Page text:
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Update: Breast cancer vaccine trial begins enrolling people with BRCA1 and PALB2 mutations

Summary

A new vaccine was first tested on people diagnosed with triple-negative breast cancer. The vaccine is now being tested to prevent breast cancer among people with an inherited mutation in BRCA1 or PALB2 who are at high risk and who are planning to have a risk-reducing mastectomy. (Posted 1/9/23) Este artículo está disponible en español.

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Breast cancer vaccine trial begins enrolling people with BRCA1 and PALB2 mutations

RELEVANCE

Most relevant for: People with a BRCA1 or PALB2 mutation undergoing prophylactic bilateral mastectomy. It may also be relevant for:

  • people with triple negative breast cancer
  • people with a genetic mutation linked to cancer risk

Relevance: Medium

Research Timeline: Human Research

Relevance Rating Details


What is this update about?

Scientists have been working for years to develop a vaccine that will prevent breast cancer. A small, early-phase study has begun to test whether this new vaccine is safe and effective in humans.

Why is this update important?

Initially, this trial was open only to people with non-metastatic () to see if the vaccine could prevent a recurrence. We published an XRAY review on the press release about the opening of the study. However, the trial has recently expanded to include people who do not have breast cancer but who are at high risk of developing due to an in or .

This next phase of the study will allow researchers to determine if the vaccine can lower the risk for breast cancer in people who are high risk but have not been diagnosed with the disease.

Breast cancer vaccine trial eligibility

Initially, the trial only included those with (phase 1a). The trial now has opened to people at high risk of developing due to an (phase 1b). Both versions of the trial are currently recruiting participants.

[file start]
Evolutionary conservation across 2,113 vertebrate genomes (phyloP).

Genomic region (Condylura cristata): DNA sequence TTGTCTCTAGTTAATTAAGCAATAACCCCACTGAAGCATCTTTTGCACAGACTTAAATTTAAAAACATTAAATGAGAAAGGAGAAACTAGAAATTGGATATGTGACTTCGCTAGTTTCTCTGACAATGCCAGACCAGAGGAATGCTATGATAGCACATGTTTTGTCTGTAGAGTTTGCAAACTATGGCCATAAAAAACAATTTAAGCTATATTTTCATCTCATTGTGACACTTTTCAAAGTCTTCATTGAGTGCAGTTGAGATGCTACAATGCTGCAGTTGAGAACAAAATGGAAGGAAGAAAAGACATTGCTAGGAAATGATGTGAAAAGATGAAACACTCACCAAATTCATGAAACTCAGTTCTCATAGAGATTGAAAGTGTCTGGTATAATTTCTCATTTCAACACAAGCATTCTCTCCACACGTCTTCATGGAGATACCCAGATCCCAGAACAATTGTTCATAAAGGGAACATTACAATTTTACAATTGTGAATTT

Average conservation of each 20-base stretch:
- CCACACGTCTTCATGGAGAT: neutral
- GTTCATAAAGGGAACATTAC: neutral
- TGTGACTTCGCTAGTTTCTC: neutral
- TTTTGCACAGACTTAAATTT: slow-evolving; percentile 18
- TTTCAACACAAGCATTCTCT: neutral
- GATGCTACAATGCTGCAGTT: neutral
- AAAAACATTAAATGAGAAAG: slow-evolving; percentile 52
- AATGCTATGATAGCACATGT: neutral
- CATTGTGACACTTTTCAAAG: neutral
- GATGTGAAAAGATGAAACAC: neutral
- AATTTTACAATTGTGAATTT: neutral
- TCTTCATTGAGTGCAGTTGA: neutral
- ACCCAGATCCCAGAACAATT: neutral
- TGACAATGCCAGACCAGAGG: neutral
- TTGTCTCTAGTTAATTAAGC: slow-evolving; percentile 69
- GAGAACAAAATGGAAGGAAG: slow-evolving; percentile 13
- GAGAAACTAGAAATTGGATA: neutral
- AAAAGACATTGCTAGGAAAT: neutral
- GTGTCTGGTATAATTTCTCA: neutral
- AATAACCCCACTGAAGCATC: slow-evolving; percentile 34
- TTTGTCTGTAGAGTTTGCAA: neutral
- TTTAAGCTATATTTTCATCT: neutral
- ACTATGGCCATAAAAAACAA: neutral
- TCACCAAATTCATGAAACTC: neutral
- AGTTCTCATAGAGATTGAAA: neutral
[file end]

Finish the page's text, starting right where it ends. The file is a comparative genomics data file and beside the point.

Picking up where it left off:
• Phase 1a (the group) is recruiting people diagnosed with who have:
    • 2-3 .
    • completed all standard therapy.
    • no evidence of recurrence within 3 years after diagnosis.
  • Phase 1b (the prevention group) is recruiting people who:
    • are at high risk of developing breast cancer due to an in or and are planning to have a prophylactic mastectomy.
    • have no evidence of breast cancer.

Phases 1a and 1b will test not only the safety of the vaccine but also its effectiveness in preventing breast cancer. Phase 1a will test whether the vaccine can decrease recurrence in people who have been diagnosed with non-metastatic . Phase 1b will test how well the vaccine prevents breast cancer in high-risk people ( and mutation carriers) who have not had the disease.

This trial is being conducted at the Cleveland Clinic in Cleveland, Ohio. More information can be found here. A third arm of the study, which is not yet enrolling participants, will test the vaccine in people with who are being treated with the checkpoint inhibitor pembrolizumab.

What does the vaccine do?

The vaccine trains the immune system to kill cells that make a substanced called "alpha-lactalbumin," a protein that appears on breast cells late in pregnancy and during breastfeeding. Once a woman is no longer pregnant or breastfeeding the protein is no longer made. However, women who develop breast cancer, particularly , also produce alpha-lactalbumin on their breast cancer cells.